The PIs estimated a difference-in-differences specification, exploiting the experimental variation caused by random assignment to treatment and control. Quantile treatment effects for every centile were estimated to examine treatment effect heterogeneity. In addition, the PIs were also able to estimate indirect treatment effects on ineligible households and general equilibrium effects for village-level economies. Lastly, the PIs conducted a cost-benefit analysis for the TUP program.
Experimental Design Details
Randomization Method
Two sub-districts from the thirteen poorest districts were randomly selected; then, the 40 BRAC offices in these sub-districts were randomly assigned to treatment or control. Every village within 8km of a treatment BRAC office received treatment.
Randomization Unit
individual BRAC office
Was the treatment clustered?
Yes
Experiment Characteristics
Sample size: planned number of clusters
40 BRAC offices
Sample size: planned number of observations
21,839 total households; 6732 ultra-poor, 6743 near-poor, 6328 middle class; 2036 upper class
Sample size (or number of clusters) by treatment arms
20 BRAC offices in treatment; 20 BRAC offices in control
Minimum detectable effect size for main outcomes (accounting for sample design and clustering)
IRB
INSTITUTIONAL REVIEW BOARDS (IRBs)
IRB Name
IRB Approval Date
IRB Approval Number
Post-Trial
Post Trial Information
Study Withdrawal
Intervention
Is the intervention completed?
Yes
Intervention Completion Date
December 01, 2011, 12:00 AM +00:00
Is data collection complete?
Yes
Data Collection Completion Date
December 01, 2014, 12:00 AM +00:00
Final Sample Size: Number of Clusters (Unit of Randomization)
40 BRAC offices
Was attrition correlated with treatment status?
No
Final Sample Size: Total Number of Observations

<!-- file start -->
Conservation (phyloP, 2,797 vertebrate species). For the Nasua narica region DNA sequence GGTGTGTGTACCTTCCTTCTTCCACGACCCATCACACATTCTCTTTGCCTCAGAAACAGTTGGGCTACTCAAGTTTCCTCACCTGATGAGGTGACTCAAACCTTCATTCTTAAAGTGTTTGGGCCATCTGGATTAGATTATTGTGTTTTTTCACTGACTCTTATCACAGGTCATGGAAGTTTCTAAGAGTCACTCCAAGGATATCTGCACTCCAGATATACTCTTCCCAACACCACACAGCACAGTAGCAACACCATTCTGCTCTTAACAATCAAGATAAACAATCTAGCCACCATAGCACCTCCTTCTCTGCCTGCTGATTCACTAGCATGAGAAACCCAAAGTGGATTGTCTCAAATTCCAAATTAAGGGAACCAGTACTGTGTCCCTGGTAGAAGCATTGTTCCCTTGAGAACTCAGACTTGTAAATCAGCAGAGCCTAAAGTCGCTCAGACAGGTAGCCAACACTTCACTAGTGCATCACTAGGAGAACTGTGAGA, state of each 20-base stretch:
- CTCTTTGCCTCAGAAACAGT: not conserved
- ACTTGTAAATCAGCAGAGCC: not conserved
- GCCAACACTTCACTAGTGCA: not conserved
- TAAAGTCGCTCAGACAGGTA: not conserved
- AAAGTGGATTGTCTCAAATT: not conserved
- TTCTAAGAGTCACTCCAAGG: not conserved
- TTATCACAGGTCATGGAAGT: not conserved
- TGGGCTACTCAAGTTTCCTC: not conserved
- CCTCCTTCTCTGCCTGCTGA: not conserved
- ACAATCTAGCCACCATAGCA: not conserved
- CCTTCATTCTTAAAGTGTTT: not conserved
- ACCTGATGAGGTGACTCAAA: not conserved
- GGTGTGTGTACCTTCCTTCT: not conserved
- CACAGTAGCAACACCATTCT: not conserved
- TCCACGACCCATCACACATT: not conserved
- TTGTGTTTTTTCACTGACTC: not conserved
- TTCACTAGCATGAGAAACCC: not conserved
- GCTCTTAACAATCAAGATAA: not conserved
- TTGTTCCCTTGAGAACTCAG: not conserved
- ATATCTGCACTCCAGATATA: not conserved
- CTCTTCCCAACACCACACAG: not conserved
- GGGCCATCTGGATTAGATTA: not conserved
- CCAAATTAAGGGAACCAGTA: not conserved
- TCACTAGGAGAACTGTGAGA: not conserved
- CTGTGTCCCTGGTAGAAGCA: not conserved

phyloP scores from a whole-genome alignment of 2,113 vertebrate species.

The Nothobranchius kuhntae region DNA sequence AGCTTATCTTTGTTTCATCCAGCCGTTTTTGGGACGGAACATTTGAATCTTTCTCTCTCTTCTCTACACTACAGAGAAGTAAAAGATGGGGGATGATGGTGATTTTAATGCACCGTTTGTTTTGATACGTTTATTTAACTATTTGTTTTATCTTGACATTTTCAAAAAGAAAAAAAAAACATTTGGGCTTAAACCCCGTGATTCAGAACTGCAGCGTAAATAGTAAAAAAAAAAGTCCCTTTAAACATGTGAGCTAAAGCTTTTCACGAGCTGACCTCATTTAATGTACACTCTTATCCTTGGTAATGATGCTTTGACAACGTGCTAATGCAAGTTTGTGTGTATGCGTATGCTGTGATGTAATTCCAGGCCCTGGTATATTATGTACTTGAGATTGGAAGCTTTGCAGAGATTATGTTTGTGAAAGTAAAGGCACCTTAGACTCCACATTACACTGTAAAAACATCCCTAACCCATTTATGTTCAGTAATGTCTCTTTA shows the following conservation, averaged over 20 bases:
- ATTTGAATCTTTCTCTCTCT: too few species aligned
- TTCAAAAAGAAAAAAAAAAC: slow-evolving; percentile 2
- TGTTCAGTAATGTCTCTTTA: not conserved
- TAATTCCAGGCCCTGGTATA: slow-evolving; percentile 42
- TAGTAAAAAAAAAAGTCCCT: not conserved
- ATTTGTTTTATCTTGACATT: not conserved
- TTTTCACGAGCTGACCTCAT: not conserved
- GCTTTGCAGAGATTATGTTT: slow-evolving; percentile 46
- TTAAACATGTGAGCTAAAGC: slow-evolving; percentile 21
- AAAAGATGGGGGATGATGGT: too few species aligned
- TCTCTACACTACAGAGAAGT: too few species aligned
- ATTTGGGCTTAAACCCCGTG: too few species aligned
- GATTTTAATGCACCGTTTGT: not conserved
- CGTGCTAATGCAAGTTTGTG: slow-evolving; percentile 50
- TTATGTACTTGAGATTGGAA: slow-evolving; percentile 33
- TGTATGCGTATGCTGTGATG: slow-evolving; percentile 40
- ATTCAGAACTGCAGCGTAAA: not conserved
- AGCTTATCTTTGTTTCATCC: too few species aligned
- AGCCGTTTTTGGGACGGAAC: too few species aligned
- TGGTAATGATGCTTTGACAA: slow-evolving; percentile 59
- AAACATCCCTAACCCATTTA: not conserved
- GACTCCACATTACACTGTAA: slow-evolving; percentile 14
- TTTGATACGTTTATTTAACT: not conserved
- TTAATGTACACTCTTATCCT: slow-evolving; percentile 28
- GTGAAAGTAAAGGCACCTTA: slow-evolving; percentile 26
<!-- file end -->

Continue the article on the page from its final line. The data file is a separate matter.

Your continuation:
21,839 total households; 6732 ultra-poor, 6743 near-poor, 6328 middle class; 2036 upper class
Final Sample Size (or Number of Clusters) by Treatment Arms
20 BRAC offices in treatment; 20 BRAC offices in control
Data Publication
Data Publication
Is public data available?
No
Program Files
Program Files
Reports, Papers & Other Materials
Relevant Paper(s)
Abstract
We study how women's choices over labor activities in village economies correlate with poverty and whether enabling the poorest women to take on the activities of their richer counterparts can set them on a sustainable trajectory out of poverty. To do this we conduct a large-scale randomized control trial, covering over 21,000 households in 1,309 villages surveyed four times over a seven-year period, to evaluate a nationwide program in Bangladesh that transfers livestock assets and skills to the poorest women. At baseline, the poorest women mostly engage in low return and seasonal casual wage labor while wealthier women solely engage in livestock rearing. The program enables poor women to start engaging in livestock rearing, increasing their aggregate labor supply and earnings. This leads to asset accumulation (livestock, land, and business assets) and poverty reduction, both sustained after four and seven years. These gains do not crowd out the livestock businesses of noneligible households while the wages these receive for casual jobs increase as the poor reduce their labor supply. Our results show that (i) the poor are able to take on the work activities of the nonpoor but face barriers to doing so, and, (ii) one-off interventions that remove these barriers lead to sustainable poverty reduction.
Citation
Oriana Bandiera, Robin Burgess, Narayan Das, Selim Gulesci, Imran Rasul, Munshi Sulaiman; Labor Markets and Poverty in Village Economies, The Quarterly Journal of Economics, Volume 132, Issue 2, 1 May 2017, Pages 811–870, https://doi.org/10.1093/qje/qjx003
REPORTS & OTHER MATERIALS